Blog Post

Telegraph TV Chief Banging On BBC’s Door, Wants iPlayer Carriage

Stay on Top of Enterprise Technology Trends

Get updates impacting your industry from our GigaOm Research Community
Join the Community!

It’s becoming a more widely held view – that BBC should start becoming a platform for commercial rivals’ content. Telegraph TV editor Guy Ruddle told C21’s FutureMedia conference in London: “I want the BBC to open up iPlayer to other content providers. Why the hell should we all pay for the development of the iPlayer and then only get BBC programmes? Shouln’t that be a fundamental part of the BBC’s role? If it’s going to be a provider of new distribution channels, shouldn’t it for do everybody and not just the BBC? Come on everybody, let’s lobby!” Ruddle said it was a personally-held view.

Ruddle said he was not yet able to say whether 50 more job cuts announced by Telegraph Media Group yesterday would affect his Telegraph TV operation, video for which is produced by ITN, though the make-up of the cuts will become clearer next week. The outfit is “burgeoning”, Ruddle said, though he declined to give traffic stats and said monetising through ads could prove tricky: “If you kill that (success) off by surrounding it with 20- or 30-second pre-rolls or one-minute post-rolls all the time … people won’t watch it. We have to work at ways to commercialise our content without pissing off our users.”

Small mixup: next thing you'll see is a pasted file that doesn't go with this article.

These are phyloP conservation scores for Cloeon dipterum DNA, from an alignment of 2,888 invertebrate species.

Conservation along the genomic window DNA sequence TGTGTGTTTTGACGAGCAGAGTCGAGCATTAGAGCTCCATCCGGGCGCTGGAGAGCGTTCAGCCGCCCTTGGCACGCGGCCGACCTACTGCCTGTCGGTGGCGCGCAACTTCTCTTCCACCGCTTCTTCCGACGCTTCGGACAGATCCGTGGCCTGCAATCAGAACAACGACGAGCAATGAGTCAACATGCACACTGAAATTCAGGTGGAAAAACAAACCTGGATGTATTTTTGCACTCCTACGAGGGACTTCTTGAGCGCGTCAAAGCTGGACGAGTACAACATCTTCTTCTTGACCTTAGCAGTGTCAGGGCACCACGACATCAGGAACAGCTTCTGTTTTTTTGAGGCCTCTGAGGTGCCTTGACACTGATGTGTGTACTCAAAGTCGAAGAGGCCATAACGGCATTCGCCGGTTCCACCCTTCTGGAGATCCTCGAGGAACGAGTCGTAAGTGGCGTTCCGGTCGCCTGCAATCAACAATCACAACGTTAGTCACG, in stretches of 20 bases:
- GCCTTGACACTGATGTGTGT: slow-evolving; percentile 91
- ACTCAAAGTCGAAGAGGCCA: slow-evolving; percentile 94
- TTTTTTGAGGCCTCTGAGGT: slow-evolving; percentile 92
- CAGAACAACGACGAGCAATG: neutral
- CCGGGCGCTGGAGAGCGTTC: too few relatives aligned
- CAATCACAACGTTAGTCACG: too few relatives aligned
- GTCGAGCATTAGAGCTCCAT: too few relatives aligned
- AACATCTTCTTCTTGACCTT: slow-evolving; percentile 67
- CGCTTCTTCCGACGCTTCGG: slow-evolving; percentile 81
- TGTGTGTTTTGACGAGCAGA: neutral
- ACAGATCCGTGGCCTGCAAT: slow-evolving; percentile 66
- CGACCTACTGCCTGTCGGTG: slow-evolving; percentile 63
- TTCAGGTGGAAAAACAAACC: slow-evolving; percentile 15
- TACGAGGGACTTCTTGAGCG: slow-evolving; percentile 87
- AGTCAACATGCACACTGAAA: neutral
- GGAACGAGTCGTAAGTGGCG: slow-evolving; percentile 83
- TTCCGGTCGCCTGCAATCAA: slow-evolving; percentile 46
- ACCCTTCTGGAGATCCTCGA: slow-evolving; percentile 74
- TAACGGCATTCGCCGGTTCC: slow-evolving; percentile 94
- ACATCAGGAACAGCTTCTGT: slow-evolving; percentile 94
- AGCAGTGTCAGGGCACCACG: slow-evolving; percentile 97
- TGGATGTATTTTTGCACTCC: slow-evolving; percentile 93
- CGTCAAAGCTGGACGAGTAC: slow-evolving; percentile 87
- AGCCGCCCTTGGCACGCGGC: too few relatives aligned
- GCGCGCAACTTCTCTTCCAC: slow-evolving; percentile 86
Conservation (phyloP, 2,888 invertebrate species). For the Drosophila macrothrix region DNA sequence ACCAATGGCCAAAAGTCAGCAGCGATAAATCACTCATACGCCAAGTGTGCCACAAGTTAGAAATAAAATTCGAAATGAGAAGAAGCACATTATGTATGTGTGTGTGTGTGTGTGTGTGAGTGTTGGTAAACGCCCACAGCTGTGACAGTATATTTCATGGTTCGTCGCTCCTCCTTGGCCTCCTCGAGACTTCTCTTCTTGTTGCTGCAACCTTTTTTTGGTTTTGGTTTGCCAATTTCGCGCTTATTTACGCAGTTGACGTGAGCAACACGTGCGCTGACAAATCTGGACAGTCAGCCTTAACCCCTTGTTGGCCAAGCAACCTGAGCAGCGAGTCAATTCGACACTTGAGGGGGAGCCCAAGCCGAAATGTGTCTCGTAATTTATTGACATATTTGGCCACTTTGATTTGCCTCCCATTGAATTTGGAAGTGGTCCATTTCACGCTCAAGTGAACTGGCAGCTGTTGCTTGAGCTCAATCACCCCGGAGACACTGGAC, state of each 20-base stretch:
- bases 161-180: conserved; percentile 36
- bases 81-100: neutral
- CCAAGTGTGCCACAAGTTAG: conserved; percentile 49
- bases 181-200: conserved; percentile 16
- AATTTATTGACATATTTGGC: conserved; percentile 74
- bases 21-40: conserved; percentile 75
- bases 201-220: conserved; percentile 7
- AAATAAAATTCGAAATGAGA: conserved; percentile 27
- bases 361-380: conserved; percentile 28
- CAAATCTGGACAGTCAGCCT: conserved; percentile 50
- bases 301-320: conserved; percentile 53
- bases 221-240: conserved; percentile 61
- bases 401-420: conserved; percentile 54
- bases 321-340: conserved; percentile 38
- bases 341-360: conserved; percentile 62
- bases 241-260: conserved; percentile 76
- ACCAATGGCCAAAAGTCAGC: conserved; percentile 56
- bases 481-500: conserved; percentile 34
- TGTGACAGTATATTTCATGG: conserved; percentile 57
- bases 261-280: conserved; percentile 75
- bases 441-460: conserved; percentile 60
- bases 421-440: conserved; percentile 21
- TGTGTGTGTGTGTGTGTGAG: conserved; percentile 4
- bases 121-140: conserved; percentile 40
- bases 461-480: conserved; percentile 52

One Response to “Telegraph TV Chief Banging On BBC’s Door, Wants iPlayer Carriage”

  1. "Why the hell should we all pay for the development of the iPlayer and then only get BBC programmes?"

    The question should really be turned on its head. Why the hell should we be paying for the BBC to develop distribution platforms when there are others that can do the job just as well or better?

    The BBC is spending millions on developing technology that already exists and in many cases is simply superior to what the BBC has delivered. It has also spent millions to advertise the iPlayer.

    In the same way that production for the BBC is now done by many independent companies, so the BBC should look to distribute the content through third parties. Then there would be a financial return rather than additional cost.

    A streamlined BBC would be better for content owners, distribution platforms and the licence fee payer.